Three James Cook University students have received a helping hand from Arrow Energy during National Reconciliation Week.
The three students, two from Cairns and one from Townsville, were awarded scholarships worth between $5,000 and $10,000 at the launch of Arrow Energy’s Reconciliation Action Plan in Brisbane.
In all, Arrow awarded 25 scholarships to Indigenous students across six Queensland Universities, covering a mix of disciplines.
“We worked with the Universities to tailor the scholarships to the specific needs of their local communities,” Arrow CEO Andrew Faulkner said.
“These scholarships are a direct and targeted action towards overcoming Indigenous disadvantage in Queensland long-term.”
Minister for Aboriginal and Torres Strait Islander and Multicultural Affairs, Glen Elmes, joined Mr Faulkner to present the awards.
Andrew Felkel, Townsville
Andrew Felkel of Ayr is in the second year of his Bachelor of Engineering at JCU in Townsville.
He is a volunteer with Ayr State Emergency Services (SES) and assisted his local community following Cyclone Yasi.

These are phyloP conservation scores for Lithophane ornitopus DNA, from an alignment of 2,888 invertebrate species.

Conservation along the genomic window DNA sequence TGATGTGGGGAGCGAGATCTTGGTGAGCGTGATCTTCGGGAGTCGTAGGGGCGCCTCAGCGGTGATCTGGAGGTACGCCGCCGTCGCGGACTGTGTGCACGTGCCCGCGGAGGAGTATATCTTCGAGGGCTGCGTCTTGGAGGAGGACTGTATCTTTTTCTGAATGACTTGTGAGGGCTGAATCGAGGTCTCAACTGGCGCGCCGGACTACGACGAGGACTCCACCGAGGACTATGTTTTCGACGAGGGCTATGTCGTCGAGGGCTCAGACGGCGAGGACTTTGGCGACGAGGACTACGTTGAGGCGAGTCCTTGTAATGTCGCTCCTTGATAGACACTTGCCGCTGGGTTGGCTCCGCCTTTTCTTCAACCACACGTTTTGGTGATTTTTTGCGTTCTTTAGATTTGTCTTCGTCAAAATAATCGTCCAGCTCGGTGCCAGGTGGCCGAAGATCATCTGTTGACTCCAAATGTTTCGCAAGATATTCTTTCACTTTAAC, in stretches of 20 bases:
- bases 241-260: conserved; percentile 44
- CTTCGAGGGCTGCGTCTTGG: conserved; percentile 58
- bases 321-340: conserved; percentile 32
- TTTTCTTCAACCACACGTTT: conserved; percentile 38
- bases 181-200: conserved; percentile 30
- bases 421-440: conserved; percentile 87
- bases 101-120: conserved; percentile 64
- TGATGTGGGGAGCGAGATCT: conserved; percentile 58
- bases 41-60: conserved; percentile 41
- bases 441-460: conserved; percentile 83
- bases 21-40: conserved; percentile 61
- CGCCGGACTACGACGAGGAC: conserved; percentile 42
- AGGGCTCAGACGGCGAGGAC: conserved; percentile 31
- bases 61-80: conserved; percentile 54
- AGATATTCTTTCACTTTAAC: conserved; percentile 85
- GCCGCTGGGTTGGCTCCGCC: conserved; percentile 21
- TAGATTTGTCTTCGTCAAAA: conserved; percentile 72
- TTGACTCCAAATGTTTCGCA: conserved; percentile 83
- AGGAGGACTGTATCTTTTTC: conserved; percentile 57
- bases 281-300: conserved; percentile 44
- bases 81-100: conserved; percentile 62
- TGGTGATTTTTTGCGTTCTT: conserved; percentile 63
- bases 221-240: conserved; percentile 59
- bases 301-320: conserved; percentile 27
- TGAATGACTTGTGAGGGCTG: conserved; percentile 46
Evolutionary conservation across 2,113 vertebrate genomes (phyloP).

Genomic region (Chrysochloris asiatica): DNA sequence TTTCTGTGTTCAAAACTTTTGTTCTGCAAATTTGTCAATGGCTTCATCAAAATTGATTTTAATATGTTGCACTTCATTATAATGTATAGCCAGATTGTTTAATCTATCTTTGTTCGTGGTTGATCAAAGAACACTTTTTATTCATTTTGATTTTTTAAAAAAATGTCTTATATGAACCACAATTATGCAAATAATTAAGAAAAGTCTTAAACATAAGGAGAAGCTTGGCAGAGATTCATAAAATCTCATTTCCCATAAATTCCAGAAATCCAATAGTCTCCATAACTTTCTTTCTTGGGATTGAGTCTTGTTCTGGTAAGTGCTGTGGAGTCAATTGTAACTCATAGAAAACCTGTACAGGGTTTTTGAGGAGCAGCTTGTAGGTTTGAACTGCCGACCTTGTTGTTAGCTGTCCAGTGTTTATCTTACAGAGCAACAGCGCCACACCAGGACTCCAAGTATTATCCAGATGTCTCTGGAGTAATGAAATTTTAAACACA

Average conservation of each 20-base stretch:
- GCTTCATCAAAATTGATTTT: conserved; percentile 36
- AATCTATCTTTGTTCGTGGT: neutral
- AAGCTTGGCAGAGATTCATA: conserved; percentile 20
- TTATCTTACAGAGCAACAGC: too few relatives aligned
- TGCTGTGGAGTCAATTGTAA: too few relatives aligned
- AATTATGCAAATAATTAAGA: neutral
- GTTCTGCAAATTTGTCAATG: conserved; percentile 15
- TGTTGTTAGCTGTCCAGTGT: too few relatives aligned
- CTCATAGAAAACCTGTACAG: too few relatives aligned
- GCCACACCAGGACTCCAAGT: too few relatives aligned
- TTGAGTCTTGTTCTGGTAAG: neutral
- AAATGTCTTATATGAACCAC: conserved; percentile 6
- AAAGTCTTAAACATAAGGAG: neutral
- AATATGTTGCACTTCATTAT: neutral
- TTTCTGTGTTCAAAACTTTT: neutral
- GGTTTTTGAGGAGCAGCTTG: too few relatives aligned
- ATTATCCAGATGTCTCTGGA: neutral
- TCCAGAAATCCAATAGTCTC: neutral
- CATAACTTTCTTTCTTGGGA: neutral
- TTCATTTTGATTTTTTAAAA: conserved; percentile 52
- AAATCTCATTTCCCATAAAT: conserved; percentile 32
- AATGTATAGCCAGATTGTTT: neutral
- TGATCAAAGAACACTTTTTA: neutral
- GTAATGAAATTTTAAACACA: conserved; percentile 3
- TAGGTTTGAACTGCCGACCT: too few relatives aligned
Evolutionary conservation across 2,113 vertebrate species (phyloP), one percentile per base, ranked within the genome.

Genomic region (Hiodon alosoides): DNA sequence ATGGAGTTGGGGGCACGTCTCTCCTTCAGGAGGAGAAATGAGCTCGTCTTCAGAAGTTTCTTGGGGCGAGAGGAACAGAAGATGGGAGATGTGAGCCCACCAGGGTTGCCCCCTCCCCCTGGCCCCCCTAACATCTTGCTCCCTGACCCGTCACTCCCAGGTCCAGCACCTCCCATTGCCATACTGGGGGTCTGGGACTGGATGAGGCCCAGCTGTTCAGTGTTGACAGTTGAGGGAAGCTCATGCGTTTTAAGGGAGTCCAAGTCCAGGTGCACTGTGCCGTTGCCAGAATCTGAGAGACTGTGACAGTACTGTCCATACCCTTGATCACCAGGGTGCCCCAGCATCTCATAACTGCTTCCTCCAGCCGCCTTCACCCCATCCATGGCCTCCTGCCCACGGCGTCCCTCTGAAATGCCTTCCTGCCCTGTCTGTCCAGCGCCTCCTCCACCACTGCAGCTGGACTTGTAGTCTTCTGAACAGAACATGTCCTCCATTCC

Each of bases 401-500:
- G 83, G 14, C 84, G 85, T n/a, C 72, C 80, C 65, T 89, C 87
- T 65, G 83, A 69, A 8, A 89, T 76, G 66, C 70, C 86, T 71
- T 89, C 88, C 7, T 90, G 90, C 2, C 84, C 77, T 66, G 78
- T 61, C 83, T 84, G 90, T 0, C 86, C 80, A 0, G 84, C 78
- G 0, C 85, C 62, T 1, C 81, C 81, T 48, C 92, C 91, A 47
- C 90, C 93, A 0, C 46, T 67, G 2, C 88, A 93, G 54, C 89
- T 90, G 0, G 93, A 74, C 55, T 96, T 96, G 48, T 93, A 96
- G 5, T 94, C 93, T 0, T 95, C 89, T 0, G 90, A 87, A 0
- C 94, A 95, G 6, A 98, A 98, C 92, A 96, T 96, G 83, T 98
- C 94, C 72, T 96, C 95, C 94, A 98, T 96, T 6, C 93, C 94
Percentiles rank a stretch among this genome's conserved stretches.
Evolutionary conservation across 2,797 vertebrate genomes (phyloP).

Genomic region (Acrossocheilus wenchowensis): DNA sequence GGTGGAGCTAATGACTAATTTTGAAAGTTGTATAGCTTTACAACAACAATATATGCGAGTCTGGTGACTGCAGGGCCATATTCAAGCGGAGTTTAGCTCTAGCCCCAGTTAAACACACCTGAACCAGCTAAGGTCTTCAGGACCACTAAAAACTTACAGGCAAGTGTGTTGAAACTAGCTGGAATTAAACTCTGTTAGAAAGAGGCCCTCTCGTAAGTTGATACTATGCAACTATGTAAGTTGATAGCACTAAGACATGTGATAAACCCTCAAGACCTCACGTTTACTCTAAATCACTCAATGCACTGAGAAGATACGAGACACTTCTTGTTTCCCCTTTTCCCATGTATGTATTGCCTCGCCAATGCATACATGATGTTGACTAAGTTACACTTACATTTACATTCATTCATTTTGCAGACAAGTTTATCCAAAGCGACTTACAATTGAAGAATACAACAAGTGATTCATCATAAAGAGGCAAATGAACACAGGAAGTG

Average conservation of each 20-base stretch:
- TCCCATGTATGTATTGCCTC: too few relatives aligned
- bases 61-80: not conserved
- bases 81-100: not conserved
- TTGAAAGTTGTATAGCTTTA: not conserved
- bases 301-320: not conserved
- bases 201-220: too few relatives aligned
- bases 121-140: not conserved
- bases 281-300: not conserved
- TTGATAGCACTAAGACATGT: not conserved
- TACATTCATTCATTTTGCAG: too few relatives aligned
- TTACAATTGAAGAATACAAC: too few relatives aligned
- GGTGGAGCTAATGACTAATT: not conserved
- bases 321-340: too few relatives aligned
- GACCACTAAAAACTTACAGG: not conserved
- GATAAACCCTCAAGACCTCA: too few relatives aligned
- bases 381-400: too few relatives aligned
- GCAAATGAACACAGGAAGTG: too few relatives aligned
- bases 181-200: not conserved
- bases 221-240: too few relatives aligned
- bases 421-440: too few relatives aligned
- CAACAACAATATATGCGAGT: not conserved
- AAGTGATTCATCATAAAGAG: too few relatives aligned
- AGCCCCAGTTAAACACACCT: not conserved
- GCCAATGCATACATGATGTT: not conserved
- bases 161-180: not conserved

Andrew’s personal goal is to contribute his knowledge and expertise as a civil engineer to support disadvantaged communities, especially by developing better housing.
“Sometimes I dream of buying a street of rundown houses, doing them up and handing them back to the people to give them a new start,” he said.
Andrew said he was grateful for the help of his Faculty’s Indigenous Student Support Officer, Lyn Reed, for alerting him to the Arrow scholarships.
Tasmyn Menzies, Cairns
Tasmyn Menzies is studying for her Bachelor of Science (Ecology) at JCU in Cairns.
She is combining her university studies with working in the mammals department at Cairns Tropical Zoo.
“My twin sister Peyton is studying Information Technology at JCU,” Tasmyn said. “We’re the first in our family to attend university and our family is very proud and supportive.”
Margaret Blackman, Cairns
Margaret Blackman has already completed a Bachelor of Business Management and Entrepreneurship and is now studying for her Master of Business Administration.
Margaret is president of the Bama Nguma-Barra Indigenous Student Association at JCU in Cairns and is also part of the University’s ‘deadly’ Indigenous Mentors program.
She is committed to creating innovative economic development in regional and remote Indigenous communities.
Issued May 28, 2013
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